Should a community be concerned about the issues of liberty and justice? I don't live in Harrisburg, so why should I care about their crime problems? My company provides me health insurance, so why should I care about the health-care debate? Phinizy Swamp is for snakes and alligators, so why should I care about that boggy environmental issue?
The issues of liberty and justice must not be seen as just generic community concerns that have no face or name, or belong to someone else. The word "community" implies we are all neighbors. When one of our fellow citizens suffers, we all suffer. When one of our fellow citizens is joyful, we all celebrate together. Now that might sound a bit utopian and unrealistic, but this is how it works: with liberty and justice for all."
WE ALL WERE PROUD of our city as we celebrated the success of the ESi Ironman 70.3 Augusta. This was community at its best, and we felt good to be called Augustans. There are neighborhoods all over our city that reach out to those in need and champion the less fortunate. There are civic, business, religious, educational and other community leaders who strive to embrace and enhance all facets of our shared society.
"With liberty and justice for all" is a proud conclusion to our national Pledge of Allegiance. May it also be our personal commitment to stand with the fallen, to help mend the broken, to speak for the silent, to weep with survivors and to cheer for the victors. "For all" means everyone. Not just the privileged, the educated, the wealthy, the connected -- "for all," means that every one of us is determined that our community, our Augusta, is a place where liberty and justice is equally shared by every citizen.
For liberty and justice to become hallmarks of our community, we first must become an informed community -- informed about the justice issues that face our common lives. To help us learn about some of these issues, First Baptist Church of Augusta is playing host to a community forum designed not only to educate and edify but also to encourage those who attend to find ways to get involved in responding to a variety of social justice issues.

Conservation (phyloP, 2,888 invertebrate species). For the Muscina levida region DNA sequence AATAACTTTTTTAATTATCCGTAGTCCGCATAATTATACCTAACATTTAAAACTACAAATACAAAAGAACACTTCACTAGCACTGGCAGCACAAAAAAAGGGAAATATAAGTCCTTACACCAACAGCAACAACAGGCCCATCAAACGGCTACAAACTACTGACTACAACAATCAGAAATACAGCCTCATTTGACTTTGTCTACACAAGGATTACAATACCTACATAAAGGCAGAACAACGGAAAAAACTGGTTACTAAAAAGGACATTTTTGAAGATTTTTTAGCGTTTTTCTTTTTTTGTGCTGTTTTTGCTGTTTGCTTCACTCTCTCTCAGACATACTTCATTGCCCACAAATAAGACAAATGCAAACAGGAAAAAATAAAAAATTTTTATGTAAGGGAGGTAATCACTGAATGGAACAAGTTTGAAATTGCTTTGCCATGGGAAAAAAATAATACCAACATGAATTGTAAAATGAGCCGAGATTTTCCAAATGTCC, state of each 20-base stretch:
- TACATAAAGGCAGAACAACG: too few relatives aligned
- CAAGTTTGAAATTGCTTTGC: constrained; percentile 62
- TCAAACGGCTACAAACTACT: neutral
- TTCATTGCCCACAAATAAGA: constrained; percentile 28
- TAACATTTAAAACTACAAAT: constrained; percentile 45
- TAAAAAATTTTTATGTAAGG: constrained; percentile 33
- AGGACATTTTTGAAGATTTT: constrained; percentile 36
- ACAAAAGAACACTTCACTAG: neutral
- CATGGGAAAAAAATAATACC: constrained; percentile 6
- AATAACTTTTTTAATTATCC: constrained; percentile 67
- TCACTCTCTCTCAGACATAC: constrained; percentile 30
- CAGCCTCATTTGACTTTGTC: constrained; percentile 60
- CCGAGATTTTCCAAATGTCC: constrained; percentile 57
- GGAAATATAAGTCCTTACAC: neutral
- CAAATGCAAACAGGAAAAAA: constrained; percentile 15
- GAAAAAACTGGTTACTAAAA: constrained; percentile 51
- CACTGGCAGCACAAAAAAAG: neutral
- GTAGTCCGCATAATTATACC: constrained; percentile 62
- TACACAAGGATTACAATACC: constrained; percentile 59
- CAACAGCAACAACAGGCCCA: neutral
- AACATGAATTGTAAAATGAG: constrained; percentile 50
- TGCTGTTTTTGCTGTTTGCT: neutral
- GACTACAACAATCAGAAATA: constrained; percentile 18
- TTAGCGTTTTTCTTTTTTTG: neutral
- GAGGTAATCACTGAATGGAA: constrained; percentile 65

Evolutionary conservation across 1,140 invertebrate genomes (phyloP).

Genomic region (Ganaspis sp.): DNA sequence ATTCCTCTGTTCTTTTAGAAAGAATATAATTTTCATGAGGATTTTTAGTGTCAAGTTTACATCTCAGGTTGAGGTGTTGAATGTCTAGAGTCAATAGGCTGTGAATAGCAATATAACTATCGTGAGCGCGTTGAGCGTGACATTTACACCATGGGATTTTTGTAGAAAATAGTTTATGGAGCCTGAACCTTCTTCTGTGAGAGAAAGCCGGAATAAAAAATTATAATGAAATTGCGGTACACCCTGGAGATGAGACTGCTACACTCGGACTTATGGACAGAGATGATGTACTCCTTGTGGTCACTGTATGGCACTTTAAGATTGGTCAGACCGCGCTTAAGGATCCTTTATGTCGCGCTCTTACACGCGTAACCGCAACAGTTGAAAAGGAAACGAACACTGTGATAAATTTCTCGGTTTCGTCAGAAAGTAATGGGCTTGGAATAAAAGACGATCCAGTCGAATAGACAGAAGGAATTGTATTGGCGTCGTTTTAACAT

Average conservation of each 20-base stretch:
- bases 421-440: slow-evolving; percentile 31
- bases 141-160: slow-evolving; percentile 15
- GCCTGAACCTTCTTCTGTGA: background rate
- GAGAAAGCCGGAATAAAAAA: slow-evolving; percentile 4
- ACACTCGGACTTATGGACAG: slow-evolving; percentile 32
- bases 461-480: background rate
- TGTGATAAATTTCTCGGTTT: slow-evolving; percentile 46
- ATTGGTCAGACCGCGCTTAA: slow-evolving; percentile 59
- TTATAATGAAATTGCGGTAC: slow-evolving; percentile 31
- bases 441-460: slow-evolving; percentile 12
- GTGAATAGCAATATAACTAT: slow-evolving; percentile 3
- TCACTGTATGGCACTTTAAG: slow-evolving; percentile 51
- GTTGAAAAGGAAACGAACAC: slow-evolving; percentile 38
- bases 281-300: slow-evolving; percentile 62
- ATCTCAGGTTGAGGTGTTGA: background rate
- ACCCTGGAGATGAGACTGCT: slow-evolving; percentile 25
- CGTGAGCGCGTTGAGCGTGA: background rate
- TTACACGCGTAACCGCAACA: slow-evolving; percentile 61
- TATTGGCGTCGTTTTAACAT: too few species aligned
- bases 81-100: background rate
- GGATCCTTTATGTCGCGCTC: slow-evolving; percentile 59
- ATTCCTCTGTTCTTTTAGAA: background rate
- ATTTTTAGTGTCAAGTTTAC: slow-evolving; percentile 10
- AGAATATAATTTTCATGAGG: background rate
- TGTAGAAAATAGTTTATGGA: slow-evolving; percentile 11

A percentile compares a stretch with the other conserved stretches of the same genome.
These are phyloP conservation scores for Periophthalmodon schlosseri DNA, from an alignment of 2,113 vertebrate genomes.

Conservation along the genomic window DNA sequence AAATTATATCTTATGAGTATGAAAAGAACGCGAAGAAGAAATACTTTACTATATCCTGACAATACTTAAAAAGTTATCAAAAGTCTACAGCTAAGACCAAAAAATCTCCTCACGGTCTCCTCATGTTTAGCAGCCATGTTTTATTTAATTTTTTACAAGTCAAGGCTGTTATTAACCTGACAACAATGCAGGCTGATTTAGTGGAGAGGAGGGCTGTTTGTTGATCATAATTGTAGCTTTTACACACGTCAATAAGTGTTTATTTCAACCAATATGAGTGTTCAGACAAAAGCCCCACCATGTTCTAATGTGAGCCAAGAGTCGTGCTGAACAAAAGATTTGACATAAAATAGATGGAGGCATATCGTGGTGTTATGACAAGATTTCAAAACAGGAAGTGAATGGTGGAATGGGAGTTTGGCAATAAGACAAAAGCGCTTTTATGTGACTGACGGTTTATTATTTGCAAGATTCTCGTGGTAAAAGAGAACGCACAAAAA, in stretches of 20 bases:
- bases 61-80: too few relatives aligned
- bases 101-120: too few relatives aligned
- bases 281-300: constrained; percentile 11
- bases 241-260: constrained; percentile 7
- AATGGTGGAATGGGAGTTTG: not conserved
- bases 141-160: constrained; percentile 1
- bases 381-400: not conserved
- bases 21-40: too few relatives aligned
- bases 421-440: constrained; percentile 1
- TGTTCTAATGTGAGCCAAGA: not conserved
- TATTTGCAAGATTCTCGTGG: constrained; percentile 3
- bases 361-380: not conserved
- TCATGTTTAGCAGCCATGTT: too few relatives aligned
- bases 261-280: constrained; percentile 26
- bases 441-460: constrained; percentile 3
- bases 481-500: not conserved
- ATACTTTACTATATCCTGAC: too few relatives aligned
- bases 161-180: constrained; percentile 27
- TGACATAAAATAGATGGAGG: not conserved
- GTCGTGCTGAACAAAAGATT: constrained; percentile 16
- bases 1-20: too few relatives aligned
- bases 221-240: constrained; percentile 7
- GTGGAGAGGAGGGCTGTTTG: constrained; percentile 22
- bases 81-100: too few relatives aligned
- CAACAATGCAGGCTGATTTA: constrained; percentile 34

THIS COMMUNITY forum will provide the opportunity to hear about social justice issues from outstanding panel participants, such as WRDW-TV anchorwoman Meredith Anderson; First Baptist Church of Augusta pastor Dr. Greg DeLoach; Golden Harvest Food Bank Executive Director Mike Firmin; Doctors Hospital CEO Shayne George; Richmond County Sheriff's Office Chief Deputy Sidney Hatfield; Reid Memorial Presbyterian Church senior pastor Dr. Leslie Holmes; naturalist Dr. Patrick McMillan; WJBF-TV anchorman Brad Means; Augusta Chronicle Editorial Page Editor Mike Ryan; and WRDW-TV anchorman Richard Rogers. These panel members will address the following issues: environment; health care; law and order; media; poverty; and hunger.
"With liberty and justice for all" should not just be a phrase we recite by memory. Do you believe our community should be a place where every citizen is informed and encouraged to get involved in social issues? Should the issue of health care be the concern for all of us? Do we have a moral and ethical mandate to be disturbed about justice?
The next time we say the Pledge of Allegiance, remember that the phrase "with liberty and justice for all" is only true as every citizen is given the liberty to enjoy the benefits of a just society. May it be so for Augusta.
(The writer is associate pastor of First Baptist Church in Augusta.)
IF YOU GO
WHAT: Community Forum on Liberty and Justice
WHEN: Thursday, Oct. 15th, 7 p.m.
WHERE: First Baptist Church of Augusta, 3500 Walton Way (in the church sanctuary)
FOR MORE INFORMATION: Call (706) 733-2236 or go to www.fbcaugusta.org.